culture shock can minimize their anxiety, depression and loneliness faster than others who have
low self-efficacy and pessimistic towards negative symptoms of culture shock. But high
optimism or self-efficacy would result in serious culture shock as people with these qualities may
enter a new cultural environment without any preparation (Ferraro, 2006). Second approach to
adapt in a new culture is to accept new cultural values, beliefs, behaviors, and norms of the
society. Even though people cannot accept every aspects of new culture, they must develop
tolerance capacity, open mind and respective behavior towards local culture so that they can mix
themselves and communicate with host culture and host nationals. Seeking social support is third
approach required to manage stress, anxiety and loneliness in host culture. According to
Lafreniere and Cramer (2005) social support plays vital role in the reduction of negative impact
127
International journal of Management, IT and Engineering
http://www.ijmra.us, Email: [email protected]
ISSN: 2249-0558 Impact Factor: 6.269
of major life events and daily hassles on people’s psychology. Getting positive suggestions,
supports and encouragement from friends and family members can rapid up the healing process
of psychological stress (Aronson, Wilson, & Akert, 2005 & Scheyvens, 2003). Culture shock has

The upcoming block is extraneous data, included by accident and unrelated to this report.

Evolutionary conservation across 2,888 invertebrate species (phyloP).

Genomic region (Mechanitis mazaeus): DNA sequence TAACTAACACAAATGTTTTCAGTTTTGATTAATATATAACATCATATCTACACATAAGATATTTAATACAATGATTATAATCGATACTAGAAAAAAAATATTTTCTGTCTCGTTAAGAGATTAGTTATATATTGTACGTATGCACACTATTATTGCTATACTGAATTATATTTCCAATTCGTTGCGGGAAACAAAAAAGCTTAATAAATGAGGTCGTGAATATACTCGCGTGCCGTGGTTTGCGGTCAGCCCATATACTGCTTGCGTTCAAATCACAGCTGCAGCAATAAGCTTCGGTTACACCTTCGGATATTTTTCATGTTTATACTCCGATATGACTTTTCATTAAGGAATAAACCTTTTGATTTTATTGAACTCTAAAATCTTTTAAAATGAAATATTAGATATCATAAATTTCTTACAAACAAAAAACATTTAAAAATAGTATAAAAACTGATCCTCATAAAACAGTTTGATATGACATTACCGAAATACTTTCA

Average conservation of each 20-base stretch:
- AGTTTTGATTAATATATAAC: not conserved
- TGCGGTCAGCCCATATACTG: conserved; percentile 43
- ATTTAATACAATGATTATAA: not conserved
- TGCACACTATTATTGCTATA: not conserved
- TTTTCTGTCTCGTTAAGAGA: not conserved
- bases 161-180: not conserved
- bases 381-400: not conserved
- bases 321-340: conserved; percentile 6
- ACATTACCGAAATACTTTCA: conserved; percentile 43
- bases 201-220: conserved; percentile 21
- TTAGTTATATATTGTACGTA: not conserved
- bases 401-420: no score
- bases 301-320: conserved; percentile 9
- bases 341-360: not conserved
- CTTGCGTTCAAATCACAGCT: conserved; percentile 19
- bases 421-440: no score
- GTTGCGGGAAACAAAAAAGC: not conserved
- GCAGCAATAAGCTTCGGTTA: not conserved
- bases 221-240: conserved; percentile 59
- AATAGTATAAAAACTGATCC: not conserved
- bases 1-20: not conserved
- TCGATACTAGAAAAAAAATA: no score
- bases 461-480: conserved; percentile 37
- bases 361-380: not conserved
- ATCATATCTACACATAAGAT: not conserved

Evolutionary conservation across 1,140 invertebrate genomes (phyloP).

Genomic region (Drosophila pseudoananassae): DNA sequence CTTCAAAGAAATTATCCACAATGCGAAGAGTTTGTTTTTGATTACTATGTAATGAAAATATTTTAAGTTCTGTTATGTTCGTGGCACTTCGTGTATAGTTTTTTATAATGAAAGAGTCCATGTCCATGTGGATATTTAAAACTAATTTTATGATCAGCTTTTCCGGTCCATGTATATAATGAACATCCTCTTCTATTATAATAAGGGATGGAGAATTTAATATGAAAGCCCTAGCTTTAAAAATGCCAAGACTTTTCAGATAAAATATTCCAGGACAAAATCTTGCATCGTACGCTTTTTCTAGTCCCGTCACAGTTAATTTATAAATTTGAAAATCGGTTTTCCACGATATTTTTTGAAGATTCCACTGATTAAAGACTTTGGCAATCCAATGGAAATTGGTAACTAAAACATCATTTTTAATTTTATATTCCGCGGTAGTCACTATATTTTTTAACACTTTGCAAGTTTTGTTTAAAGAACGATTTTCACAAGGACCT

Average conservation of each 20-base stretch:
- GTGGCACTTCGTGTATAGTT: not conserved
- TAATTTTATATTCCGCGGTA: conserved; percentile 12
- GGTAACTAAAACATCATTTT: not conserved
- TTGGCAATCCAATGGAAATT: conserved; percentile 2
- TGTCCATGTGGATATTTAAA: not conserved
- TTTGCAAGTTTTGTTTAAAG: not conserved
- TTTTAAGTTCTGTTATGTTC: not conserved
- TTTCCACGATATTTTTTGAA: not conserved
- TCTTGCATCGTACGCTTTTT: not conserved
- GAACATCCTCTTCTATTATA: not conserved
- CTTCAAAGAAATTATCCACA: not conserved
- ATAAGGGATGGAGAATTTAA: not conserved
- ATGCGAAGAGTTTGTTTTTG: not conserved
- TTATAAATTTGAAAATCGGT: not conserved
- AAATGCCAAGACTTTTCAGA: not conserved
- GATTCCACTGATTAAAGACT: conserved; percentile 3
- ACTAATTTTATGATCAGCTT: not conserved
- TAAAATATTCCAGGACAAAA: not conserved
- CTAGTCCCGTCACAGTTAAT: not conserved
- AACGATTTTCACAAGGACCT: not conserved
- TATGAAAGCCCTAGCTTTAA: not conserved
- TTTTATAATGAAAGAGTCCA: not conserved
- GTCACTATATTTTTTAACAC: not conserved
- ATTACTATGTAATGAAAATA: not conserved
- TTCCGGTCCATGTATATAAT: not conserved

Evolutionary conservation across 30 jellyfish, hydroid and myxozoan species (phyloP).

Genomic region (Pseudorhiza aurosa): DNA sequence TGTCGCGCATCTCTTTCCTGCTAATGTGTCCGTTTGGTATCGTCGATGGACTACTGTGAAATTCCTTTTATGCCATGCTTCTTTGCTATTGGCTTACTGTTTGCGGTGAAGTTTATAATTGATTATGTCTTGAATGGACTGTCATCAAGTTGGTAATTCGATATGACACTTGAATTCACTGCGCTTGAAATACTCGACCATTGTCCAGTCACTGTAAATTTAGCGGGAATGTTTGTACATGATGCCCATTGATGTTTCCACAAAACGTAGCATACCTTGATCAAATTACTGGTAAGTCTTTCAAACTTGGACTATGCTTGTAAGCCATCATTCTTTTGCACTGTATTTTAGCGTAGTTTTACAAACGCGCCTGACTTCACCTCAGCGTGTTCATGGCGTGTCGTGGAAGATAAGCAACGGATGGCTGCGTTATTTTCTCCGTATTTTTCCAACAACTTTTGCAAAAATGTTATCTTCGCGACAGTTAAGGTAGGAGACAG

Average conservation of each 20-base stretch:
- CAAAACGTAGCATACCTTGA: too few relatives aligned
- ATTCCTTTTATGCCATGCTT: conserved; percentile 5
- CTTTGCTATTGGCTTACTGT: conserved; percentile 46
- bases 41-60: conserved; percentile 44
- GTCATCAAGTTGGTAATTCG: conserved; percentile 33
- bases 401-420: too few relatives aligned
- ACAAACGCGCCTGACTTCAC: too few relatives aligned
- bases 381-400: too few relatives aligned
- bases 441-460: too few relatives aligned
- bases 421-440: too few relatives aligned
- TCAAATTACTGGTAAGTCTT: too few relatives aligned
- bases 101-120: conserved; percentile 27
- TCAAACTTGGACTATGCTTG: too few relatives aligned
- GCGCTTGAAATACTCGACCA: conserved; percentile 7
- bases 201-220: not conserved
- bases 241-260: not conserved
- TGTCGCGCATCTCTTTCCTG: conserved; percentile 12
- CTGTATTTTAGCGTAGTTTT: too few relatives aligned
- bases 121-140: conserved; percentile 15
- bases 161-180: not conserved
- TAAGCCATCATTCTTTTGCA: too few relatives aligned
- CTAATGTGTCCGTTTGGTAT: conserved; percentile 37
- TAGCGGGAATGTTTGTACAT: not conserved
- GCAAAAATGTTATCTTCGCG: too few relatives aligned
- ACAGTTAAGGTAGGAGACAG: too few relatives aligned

both negative impact on work place and education. Some researchers and researches, without
imparting authentic data, identified the list of negative impacts that a person have to face during
experiencing different stages of culture shock and they also provided advices required to cope
with these negative symptoms ( Guanipa, 1998; Sorrento, 2006 & Schneider, 2006). Most of the
multinational companies and universities provide language training for their employees and
international students so that they can communicate with local people and adapt themselves
rapidly in the host culture. Many researches related to culture shock focused on international
students from particular nationalities such as Chinese students (Wan, 2001), African students
(Constantine, Anderson, Berkel, Caldwell, & Utsey, 2005), Taiwanese students (Swagler & Ellis,
2003), Japanese students (Landis & Bhagat, 1996 & Milsten, 2005), Norwegian students